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Dr Bénédicte Sanson


In vivo mechanisms of morphogenesis in early embryos:  A key frontier in developmental biology is to understand the mechanisms of morphogenesis, which is how tissues and organs are shaped into functional tridimensional structures. This requires understanding, in the context of a tissue, the molecular mechanisms controlling cell behaviours such as cell shape changes, cell rearrangements, programmed cell death or cell division orientation. Also, at the tissue scale, we need to understand how individual cell behaviours coordinate and integrate mechanically to shape a tissue. We address these questions in early Drosophila embryos, during gastrulation and early segmentation. The advantage of this model is the powerful genetics, but also the extensive knowledge that we have of the early patterning events and the ease of imaging Drosophila embryos live. We are currently exploring how cell behaviours are controlled during axis extension and tissue boundary formation, two processes which are conserved in all bilateral animals (See Monier et al, 2010, Nature Cell Biology, 2: 60-5; Butler et al, 2009, Nature Cell Biology 11: 859-64; We use a range of approaches, including cell biology, confocal microscopy (including light sheet imaging) and computational analysis of cell behaviours. Many possible projects are available in the lab; please contact if interested.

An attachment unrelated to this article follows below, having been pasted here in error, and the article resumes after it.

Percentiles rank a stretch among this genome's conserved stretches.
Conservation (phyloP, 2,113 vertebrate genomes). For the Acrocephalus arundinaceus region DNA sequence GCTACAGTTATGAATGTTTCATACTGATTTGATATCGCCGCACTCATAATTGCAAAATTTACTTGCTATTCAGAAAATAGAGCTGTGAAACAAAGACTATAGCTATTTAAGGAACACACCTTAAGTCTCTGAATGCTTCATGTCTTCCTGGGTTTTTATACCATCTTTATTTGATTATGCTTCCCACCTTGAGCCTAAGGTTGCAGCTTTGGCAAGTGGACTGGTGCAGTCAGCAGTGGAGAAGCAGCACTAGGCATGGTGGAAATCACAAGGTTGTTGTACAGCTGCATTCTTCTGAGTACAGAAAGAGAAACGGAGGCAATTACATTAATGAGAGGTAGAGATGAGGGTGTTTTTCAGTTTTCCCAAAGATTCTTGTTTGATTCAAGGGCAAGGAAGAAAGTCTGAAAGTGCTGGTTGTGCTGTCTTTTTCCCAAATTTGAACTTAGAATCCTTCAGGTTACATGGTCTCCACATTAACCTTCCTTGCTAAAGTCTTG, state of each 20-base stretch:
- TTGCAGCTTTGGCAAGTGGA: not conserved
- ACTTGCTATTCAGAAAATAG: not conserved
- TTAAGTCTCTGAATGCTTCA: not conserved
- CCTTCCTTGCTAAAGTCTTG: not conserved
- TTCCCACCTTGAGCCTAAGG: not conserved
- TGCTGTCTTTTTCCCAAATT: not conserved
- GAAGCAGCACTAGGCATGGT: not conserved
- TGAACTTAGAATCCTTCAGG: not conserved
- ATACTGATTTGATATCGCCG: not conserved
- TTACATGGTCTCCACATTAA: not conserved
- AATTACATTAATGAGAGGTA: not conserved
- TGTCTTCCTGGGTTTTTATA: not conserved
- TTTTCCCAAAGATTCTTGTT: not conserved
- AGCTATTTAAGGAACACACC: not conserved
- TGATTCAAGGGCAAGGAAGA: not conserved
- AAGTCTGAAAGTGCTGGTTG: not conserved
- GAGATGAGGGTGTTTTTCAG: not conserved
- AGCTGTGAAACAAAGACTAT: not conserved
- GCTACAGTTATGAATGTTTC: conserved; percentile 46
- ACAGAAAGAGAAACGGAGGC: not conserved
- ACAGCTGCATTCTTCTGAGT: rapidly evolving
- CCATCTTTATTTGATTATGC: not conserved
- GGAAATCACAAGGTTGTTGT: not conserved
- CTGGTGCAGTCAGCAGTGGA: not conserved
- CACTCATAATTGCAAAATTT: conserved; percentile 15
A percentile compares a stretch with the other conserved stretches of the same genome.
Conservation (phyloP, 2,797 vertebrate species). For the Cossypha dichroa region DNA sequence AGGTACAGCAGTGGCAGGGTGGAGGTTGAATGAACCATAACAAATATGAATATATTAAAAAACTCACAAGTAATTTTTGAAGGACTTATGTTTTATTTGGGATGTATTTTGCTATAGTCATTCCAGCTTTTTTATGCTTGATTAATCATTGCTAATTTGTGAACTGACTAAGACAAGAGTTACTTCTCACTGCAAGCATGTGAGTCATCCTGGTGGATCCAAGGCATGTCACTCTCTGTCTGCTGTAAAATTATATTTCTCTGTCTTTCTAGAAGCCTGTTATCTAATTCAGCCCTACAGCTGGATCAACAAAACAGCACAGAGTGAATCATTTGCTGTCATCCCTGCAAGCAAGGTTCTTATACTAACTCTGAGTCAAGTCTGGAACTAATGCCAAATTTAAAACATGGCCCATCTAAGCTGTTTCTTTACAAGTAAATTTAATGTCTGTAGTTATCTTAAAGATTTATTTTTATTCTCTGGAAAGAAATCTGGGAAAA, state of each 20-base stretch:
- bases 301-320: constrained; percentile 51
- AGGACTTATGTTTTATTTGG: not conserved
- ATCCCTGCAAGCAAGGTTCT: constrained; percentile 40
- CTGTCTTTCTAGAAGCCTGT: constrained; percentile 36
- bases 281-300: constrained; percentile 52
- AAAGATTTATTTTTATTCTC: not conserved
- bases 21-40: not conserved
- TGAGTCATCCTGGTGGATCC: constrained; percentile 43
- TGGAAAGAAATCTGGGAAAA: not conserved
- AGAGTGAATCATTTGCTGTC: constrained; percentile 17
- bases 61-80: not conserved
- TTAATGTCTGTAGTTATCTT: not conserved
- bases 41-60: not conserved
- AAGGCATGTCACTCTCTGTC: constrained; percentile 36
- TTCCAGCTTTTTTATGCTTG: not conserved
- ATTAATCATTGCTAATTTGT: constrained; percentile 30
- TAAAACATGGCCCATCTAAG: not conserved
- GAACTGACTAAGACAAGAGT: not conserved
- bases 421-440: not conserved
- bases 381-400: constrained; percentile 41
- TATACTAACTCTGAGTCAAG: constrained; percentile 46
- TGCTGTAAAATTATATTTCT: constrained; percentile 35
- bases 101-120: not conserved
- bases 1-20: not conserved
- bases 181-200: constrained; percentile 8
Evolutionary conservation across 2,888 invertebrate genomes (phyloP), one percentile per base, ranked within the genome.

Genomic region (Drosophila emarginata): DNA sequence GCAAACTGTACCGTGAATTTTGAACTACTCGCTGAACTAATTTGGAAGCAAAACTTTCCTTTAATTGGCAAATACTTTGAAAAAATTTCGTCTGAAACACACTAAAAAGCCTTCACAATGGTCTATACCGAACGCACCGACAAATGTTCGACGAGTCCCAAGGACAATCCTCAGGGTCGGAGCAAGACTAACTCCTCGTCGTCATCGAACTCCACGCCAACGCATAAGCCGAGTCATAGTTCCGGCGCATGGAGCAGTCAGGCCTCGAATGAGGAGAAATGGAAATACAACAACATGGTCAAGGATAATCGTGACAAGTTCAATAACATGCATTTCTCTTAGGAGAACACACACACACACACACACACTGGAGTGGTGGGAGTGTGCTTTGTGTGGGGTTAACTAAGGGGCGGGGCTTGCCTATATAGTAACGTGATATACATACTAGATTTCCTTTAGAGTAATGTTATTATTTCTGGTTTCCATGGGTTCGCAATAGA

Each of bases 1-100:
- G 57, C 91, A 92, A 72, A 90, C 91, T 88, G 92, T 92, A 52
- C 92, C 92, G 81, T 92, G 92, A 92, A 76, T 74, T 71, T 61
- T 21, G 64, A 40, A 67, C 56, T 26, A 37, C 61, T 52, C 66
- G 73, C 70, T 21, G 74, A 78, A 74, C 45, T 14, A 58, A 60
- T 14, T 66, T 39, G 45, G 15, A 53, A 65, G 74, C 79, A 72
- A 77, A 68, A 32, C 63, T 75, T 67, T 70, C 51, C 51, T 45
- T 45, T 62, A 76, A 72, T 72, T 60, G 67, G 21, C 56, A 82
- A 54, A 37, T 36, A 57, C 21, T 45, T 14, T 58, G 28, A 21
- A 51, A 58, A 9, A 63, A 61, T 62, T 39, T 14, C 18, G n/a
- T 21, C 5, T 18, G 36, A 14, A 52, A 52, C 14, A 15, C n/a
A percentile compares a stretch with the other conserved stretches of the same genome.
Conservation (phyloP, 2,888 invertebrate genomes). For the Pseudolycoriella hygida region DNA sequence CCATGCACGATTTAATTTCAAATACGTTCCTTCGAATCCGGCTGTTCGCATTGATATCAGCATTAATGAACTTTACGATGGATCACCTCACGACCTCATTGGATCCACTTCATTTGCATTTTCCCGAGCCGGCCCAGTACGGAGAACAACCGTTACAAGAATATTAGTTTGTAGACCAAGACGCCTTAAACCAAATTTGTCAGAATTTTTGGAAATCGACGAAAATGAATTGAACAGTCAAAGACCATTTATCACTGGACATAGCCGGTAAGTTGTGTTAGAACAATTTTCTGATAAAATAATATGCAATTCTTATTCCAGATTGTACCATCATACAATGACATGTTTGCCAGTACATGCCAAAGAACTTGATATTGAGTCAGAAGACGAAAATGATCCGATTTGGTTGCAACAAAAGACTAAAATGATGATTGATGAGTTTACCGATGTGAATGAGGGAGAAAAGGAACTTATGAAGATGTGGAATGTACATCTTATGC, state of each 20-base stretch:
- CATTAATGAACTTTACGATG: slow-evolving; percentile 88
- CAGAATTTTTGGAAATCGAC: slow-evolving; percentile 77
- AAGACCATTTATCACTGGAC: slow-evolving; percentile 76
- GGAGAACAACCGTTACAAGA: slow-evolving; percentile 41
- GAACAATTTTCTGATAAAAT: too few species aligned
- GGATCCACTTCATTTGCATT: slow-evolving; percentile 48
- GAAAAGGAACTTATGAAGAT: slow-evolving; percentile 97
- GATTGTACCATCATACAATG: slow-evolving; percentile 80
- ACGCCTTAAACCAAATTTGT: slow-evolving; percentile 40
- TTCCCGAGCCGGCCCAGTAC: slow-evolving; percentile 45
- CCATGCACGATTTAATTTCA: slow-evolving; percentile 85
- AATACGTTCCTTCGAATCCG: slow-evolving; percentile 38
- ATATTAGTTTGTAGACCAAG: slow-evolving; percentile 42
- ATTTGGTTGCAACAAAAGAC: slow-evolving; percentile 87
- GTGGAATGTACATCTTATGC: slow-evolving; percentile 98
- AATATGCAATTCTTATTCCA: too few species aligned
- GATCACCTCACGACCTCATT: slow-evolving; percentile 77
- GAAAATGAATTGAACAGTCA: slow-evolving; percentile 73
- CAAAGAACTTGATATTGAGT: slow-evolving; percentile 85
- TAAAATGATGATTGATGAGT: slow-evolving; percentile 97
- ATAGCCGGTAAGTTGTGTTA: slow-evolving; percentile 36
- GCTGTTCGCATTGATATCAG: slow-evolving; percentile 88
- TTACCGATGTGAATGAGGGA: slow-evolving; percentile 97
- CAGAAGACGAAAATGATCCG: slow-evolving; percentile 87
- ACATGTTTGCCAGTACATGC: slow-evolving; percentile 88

1. St Johnston and Sanson, B. (2011) Epithelial polarity and morphogenesis. Curr Opin Cell Biol  23: 540-546. doi:10.1016/  
  2. Monier, B., Pelissier-Monier, A., Brand, A.H., and Sanson, B. (2010) An actomyosin-based  barrier inhibits cell mixing at compartmental boundaries in Drosophila embryos. Nat Cell Biol 12: 60- 65.  Butler et al, 2009, Nature Cell Biology 11: 859-64. doi:10.1038/ncb2005  
  3. Butler, L.C., Blanchard, G.B., Kabla, A.J., Lawrence, N.J., Welchman, D.P., Mahadevan, L., Adams, R.J., and Sanson, B. (2009) Cell shape changes indicate a role for extrinsic tensile forces in Drosophila germ-band extension. Nat Cell Biol 11: 859-864. doi:10.1038/ncb1894

Dr Bénédicte Sanson

Dr Bénédicte Sanson
Department of Physiology, Development and Neuroscience
Office Phone: 01223 333893